The Greater Middle East region, once the cradle of scientific discovery and learning, has largely failed to keep up with today's knowledge-oriented world. The region's growing knowledge gap and continuing brain drain challenge its development prospects. Arab countries' output of books represents just 1.1 percent of the world total (with religious books constituting over 15 percent of this.) roughly one-fourth of all university graduates emigrate, and technology is largely imported. Five times as many books are translated into Greek (spoken by just 11 million people) as Arabic.
Building on education reform efforts already underway in the region, the G-8 could provide assistance to address the region's education challenges and help students acquire the skills needed to succeed in today's global marketplace.
Basic Education Initiative
Basic education in the region suffers from inadequate (and declining) public funding, increasing demand due to populations pressures, and cultural factors that limit access for girls. The G-8 could commit to a new GME Basic Education Initiative with the following components:
Literacy : In 2003, the United Nations launched the literacy Decade Program, under the theme "literacy as Freedom." The G-8 literacy initiative would complement the U.N. program through a focus on creating a literate generation in the Greater Middle East over the next decade, with the goal of cutting in half the region's illiteracy rate by 2010. As with the U.N. program, the G-8 initiative would target women and girls. Given that 65 million adults in the region are illiterate, the G-8 initiative could also focus on adult literacy and training with a variety of programs, from on-line curricula to teacher training.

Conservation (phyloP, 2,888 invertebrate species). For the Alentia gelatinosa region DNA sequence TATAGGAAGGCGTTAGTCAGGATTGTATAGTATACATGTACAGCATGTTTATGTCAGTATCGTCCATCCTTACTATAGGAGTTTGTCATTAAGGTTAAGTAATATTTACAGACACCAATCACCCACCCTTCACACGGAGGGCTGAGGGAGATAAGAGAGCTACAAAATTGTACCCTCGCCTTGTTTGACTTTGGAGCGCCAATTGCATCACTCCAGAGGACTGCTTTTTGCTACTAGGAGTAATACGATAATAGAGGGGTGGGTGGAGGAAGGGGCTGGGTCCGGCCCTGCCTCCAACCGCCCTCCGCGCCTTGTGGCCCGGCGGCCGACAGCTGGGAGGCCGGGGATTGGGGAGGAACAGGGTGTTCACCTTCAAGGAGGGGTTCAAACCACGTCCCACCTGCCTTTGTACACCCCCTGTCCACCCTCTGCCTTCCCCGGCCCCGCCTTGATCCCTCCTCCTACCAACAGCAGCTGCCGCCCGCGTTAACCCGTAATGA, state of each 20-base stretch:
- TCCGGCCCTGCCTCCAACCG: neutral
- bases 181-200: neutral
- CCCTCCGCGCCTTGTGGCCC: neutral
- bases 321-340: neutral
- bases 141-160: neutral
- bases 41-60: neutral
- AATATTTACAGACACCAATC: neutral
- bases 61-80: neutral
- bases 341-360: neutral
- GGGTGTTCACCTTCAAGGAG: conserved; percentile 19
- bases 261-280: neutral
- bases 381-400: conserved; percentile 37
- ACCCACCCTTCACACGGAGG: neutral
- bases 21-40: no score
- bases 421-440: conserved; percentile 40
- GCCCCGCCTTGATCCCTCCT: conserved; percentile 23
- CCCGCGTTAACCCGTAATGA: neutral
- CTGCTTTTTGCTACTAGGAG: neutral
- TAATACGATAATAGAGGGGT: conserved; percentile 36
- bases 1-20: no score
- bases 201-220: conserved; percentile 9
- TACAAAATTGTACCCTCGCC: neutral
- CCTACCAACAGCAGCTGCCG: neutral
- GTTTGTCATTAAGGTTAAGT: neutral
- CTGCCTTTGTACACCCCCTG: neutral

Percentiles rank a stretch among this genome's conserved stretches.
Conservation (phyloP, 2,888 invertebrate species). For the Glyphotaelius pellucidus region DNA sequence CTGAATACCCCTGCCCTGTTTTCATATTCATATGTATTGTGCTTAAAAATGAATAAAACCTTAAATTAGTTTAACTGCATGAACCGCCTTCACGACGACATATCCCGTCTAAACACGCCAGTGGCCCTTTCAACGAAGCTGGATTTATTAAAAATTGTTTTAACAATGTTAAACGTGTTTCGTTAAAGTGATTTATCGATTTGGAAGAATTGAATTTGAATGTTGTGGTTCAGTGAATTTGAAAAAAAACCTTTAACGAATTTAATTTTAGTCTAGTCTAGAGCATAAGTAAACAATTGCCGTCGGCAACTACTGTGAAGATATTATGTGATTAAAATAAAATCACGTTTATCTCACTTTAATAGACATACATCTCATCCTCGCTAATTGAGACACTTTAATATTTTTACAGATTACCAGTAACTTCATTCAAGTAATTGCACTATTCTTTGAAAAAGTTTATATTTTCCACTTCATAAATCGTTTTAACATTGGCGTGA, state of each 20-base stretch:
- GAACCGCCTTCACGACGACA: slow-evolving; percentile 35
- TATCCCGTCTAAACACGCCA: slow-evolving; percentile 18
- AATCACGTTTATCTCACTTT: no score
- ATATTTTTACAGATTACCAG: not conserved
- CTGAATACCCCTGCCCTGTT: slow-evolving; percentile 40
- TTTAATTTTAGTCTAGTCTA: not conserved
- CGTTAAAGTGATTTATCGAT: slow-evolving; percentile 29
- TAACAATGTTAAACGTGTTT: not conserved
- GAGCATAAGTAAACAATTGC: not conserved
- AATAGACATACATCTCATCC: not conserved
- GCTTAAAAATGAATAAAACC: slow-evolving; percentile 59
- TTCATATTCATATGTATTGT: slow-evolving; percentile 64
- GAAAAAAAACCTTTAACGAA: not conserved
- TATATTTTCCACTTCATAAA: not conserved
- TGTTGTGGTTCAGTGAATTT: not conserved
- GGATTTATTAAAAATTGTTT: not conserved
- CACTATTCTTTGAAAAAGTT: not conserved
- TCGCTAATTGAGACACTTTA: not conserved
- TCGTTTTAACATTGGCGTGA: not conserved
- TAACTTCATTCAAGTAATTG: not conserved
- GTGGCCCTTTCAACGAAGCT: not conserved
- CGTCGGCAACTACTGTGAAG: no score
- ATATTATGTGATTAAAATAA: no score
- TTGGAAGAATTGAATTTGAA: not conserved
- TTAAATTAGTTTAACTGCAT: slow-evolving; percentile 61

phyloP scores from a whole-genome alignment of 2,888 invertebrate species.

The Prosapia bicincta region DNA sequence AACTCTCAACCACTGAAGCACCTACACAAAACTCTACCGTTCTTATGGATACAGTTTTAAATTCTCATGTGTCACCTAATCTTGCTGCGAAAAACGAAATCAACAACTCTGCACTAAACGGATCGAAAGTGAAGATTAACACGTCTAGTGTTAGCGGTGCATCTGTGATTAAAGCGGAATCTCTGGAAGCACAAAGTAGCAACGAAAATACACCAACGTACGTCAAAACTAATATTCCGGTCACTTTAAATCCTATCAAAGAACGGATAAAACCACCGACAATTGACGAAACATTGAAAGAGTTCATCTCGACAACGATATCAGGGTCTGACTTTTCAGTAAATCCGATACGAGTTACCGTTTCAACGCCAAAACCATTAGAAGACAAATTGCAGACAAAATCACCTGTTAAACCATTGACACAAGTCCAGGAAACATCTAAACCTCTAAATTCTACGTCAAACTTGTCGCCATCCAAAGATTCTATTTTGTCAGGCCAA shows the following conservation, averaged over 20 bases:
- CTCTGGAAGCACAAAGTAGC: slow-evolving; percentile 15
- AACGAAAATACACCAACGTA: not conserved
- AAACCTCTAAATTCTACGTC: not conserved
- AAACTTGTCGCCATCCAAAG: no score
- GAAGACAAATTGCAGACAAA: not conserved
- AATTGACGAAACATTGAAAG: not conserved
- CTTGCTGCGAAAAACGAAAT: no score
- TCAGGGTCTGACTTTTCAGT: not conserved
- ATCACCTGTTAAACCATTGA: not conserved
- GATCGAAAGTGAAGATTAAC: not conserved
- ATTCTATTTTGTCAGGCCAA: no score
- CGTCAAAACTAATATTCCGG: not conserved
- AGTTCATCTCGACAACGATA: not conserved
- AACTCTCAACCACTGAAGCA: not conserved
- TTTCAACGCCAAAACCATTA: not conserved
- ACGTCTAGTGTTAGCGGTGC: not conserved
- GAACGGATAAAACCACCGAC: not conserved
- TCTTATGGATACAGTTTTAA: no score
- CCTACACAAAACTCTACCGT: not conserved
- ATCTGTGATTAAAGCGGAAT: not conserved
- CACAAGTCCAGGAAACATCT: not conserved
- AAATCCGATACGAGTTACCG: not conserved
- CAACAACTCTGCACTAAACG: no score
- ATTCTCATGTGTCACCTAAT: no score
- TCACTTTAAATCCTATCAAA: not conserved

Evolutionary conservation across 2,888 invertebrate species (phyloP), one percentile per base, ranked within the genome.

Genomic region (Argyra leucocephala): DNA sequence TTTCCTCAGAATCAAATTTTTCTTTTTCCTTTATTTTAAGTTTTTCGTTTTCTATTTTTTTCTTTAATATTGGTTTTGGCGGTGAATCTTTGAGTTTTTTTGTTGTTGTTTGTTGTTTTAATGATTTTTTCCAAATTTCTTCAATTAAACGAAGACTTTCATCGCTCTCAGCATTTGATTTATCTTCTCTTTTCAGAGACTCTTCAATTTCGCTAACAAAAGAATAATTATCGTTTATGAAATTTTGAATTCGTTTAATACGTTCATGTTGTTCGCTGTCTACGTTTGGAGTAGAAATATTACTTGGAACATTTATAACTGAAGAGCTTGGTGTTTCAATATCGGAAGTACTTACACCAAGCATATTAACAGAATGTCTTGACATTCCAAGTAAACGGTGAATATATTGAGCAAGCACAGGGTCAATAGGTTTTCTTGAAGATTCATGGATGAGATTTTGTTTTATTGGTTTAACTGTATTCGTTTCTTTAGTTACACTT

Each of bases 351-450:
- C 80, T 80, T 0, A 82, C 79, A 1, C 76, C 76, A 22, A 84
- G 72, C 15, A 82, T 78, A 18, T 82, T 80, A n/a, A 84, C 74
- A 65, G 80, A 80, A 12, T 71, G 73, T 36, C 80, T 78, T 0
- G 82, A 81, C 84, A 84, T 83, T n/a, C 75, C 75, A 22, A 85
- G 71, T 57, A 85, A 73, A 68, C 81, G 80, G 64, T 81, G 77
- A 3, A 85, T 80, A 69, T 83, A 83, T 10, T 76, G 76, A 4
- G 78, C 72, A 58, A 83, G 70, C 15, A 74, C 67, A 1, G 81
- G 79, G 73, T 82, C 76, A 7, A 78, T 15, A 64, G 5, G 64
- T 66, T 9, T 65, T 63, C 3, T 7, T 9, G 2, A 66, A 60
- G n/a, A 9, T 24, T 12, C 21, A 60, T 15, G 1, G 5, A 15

Literacy Corps : To improve literacy among girls, the G-8 could create or expand teacher-training institutes targeting women. At these institutes, female school teachers and educational specialists would train women to become teachers (in some countries men are not permitted to teach girls), who would then focus on reading and basic education for girls. The program could employ the guidelines established in the Education for all program coordinated by UNESCO, and the goal would be to train a "literacy corps" of 100,000 female teachers by 2008.